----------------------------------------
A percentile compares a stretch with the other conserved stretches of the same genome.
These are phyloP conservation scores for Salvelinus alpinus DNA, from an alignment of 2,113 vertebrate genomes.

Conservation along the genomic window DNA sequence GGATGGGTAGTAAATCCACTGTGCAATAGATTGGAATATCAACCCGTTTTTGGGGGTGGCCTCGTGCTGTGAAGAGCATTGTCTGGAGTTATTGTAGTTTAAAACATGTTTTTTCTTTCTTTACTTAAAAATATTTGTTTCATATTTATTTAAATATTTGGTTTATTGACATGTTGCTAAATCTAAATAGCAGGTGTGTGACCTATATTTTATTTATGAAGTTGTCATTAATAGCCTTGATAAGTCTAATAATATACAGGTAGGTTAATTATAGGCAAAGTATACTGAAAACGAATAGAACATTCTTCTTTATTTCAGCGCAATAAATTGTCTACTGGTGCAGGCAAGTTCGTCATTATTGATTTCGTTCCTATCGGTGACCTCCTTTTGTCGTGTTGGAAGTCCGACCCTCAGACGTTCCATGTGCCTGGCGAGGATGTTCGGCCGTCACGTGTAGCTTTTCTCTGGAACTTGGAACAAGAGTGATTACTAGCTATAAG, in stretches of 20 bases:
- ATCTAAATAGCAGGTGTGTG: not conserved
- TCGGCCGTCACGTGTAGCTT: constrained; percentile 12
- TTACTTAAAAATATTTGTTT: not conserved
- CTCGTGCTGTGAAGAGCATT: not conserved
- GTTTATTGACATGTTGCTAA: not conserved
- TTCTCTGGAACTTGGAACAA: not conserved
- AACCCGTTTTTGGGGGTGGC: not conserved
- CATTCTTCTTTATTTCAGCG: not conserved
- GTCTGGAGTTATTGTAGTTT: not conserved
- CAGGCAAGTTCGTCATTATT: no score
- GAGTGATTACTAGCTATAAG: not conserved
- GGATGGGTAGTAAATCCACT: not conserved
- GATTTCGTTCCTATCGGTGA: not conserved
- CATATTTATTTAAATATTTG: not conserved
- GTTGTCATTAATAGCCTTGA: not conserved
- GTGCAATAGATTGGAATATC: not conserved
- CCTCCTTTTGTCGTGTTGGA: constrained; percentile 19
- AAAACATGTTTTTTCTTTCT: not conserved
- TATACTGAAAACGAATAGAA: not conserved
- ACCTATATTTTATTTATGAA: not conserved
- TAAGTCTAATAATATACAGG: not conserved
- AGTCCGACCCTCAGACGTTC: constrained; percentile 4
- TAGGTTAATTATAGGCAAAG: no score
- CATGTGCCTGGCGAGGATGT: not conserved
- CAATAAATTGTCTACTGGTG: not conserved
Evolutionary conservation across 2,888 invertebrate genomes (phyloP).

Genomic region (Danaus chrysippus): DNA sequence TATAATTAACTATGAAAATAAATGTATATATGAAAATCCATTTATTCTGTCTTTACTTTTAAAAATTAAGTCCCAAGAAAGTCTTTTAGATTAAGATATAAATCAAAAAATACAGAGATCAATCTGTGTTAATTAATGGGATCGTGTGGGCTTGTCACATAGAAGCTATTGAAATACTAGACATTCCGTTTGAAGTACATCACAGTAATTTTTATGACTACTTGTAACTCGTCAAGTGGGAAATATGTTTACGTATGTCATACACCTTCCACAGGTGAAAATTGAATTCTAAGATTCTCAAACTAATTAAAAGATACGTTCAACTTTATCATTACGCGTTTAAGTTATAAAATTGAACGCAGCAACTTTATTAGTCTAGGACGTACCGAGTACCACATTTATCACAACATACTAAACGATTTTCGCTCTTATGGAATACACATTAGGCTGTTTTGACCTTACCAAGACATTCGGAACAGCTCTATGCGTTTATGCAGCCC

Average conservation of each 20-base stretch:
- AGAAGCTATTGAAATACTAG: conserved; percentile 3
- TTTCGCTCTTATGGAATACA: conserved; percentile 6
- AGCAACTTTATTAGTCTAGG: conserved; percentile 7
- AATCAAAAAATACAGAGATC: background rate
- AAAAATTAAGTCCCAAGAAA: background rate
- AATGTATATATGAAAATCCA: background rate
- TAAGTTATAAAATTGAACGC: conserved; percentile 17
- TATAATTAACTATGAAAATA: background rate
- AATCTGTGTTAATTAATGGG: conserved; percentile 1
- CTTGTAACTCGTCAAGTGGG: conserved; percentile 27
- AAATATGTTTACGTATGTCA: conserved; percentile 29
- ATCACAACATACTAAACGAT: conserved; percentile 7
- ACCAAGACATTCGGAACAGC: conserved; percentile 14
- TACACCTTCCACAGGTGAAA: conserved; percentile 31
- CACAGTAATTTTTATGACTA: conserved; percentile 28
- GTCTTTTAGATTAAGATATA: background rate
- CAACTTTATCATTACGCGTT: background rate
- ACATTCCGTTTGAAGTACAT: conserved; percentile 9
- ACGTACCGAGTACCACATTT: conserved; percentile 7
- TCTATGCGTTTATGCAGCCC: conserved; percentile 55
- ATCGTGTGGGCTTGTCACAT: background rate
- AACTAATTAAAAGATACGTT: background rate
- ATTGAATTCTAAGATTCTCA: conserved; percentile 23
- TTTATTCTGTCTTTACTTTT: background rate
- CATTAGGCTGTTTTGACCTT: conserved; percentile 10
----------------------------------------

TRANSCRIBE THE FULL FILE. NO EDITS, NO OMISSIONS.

A percentile compares a stretch with the other conserved stretches of the same genome.
These are phyloP conservation scores for Salvelinus alpinus DNA, from an alignment of 2,113 vertebrate genomes.

Conservation along the genomic window DNA sequence GGATGGGTAGTAAATCCACTGTGCAATAGATTGGAATATCAACCCGTTTTTGGGGGTGGCCTCGTGCTGTGAAGAGCATTGTCTGGAGTTATTGTAGTTTAAAACATGTTTTTTCTTTCTTTACTTAAAAATATTTGTTTCATATTTATTTAAATATTTGGTTTATTGACATGTTGCTAAATCTAAATAGCAGGTGTGTGACCTATATTTTATTTATGAAGTTGTCATTAATAGCCTTGATAAGTCTAATAATATACAGGTAGGTTAATTATAGGCAAAGTATACTGAAAACGAATAGAACATTCTTCTTTATTTCAGCGCAATAAATTGTCTACTGGTGCAGGCAAGTTCGTCATTATTGATTTCGTTCCTATCGGTGACCTCCTTTTGTCGTGTTGGAAGTCCGACCCTCAGACGTTCCATGTGCCTGGCGAGGATGTTCGGCCGTCACGTGTAGCTTTTCTCTGGAACTTGGAACAAGAGTGATTACTAGCTATAAG, in stretches of 20 bases:
- ATCTAAATAGCAGGTGTGTG: not conserved
- TCGGCCGTCACGTGTAGCTT: constrained; percentile 12
- TTACTTAAAAATATTTGTTT: not conserved
- CTCGTGCTGTGAAGAGCATT: not conserved
- GTTTATTGACATGTTGCTAA: not conserved
- TTCTCTGGAACTTGGAACAA: not conserved
- AACCCGTTTTTGGGGGTGGC: not conserved
- CATTCTTCTTTATTTCAGCG: not conserved
- GTCTGGAGTTATTGTAGTTT: not conserved
- CAGGCAAGTTCGTCATTATT: no score
- GAGTGATTACTAGCTATAAG: not conserved
- GGATGGGTAGTAAATCCACT: not conserved
- GATTTCGTTCCTATCGGTGA: not conserved
- CATATTTATTTAAATATTTG: not conserved
- GTTGTCATTAATAGCCTTGA: not conserved
- GTGCAATAGATTGGAATATC: not conserved
- CCTCCTTTTGTCGTGTTGGA: constrained; percentile 19
- AAAACATGTTTTTTCTTTCT: not conserved
- TATACTGAAAACGAATAGAA: not conserved
- ACCTATATTTTATTTATGAA: not conserved
- TAAGTCTAATAATATACAGG: not conserved
- AGTCCGACCCTCAGACGTTC: constrained; percentile 4
- TAGGTTAATTATAGGCAAAG: no score
- CATGTGCCTGGCGAGGATGT: not conserved
- CAATAAATTGTCTACTGGTG: not conserved
Evolutionary conservation across 2,888 invertebrate genomes (phyloP).

Genomic region (Danaus chrysippus): DNA sequence TATAATTAACTATGAAAATAAATGTATATATGAAAATCCATTTATTCTGTCTTTACTTTTAAAAATTAAGTCCCAAGAAAGTCTTTTAGATTAAGATATAAATCAAAAAATACAGAGATCAATCTGTGTTAATTAATGGGATCGTGTGGGCTTGTCACATAGAAGCTATTGAAATACTAGACATTCCGTTTGAAGTACATCACAGTAATTTTTATGACTACTTGTAACTCGTCAAGTGGGAAATATGTTTACGTATGTCATACACCTTCCACAGGTGAAAATTGAATTCTAAGATTCTCAAACTAATTAAAAGATACGTTCAACTTTATCATTACGCGTTTAAGTTATAAAATTGAACGCAGCAACTTTATTAGTCTAGGACGTACCGAGTACCACATTTATCACAACATACTAAACGATTTTCGCTCTTATGGAATACACATTAGGCTGTTTTGACCTTACCAAGACATTCGGAACAGCTCTATGCGTTTATGCAGCCC

Average conservation of each 20-base stretch:
- AGAAGCTATTGAAATACTAG: conserved; percentile 3
- TTTCGCTCTTATGGAATACA: conserved; percentile 6
- AGCAACTTTATTAGTCTAGG: conserved; percentile 7
- AATCAAAAAATACAGAGATC: background rate
- AAAAATTAAGTCCCAAGAAA: background rate
- AATGTATATATGAAAATCCA: background rate
- TAAGTTATAAAATTGAACGC: conserved; percentile 17
- TATAATTAACTATGAAAATA: background rate
- AATCTGTGTTAATTAATGGG: conserved; percentile 1
- CTTGTAACTCGTCAAGTGGG: conserved; percentile 27
- AAATATGTTTACGTATGTCA: conserved; percentile 29
- ATCACAACATACTAAACGAT: conserved; percentile 7
- ACCAAGACATTCGGAACAGC: conserved; percentile 14
- TACACCTTCCACAGGTGAAA: conserved; percentile 31
- CACAGTAATTTTTATGACTA: conserved; percentile 28
- GTCTTTTAGATTAAGATATA: background rate
- CAACTTTATCATTACGCGTT: background rate
- ACATTCCGTTTGAAGTACAT: conserved; percentile 9
- ACGTACCGAGTACCACATTT: conserved; percentile 7
- TCTATGCGTTTATGCAGCCC: conserved; percentile 55
- ATCGTGTGGGCTTGTCACAT: background rate
- AACTAATTAAAAGATACGTT: background rate
- ATTGAATTCTAAGATTCTCA: conserved; percentile 23
- TTTATTCTGTCTTTACTTTT: background rate
- CATTAGGCTGTTTTGACCTT: conserved; percentile 10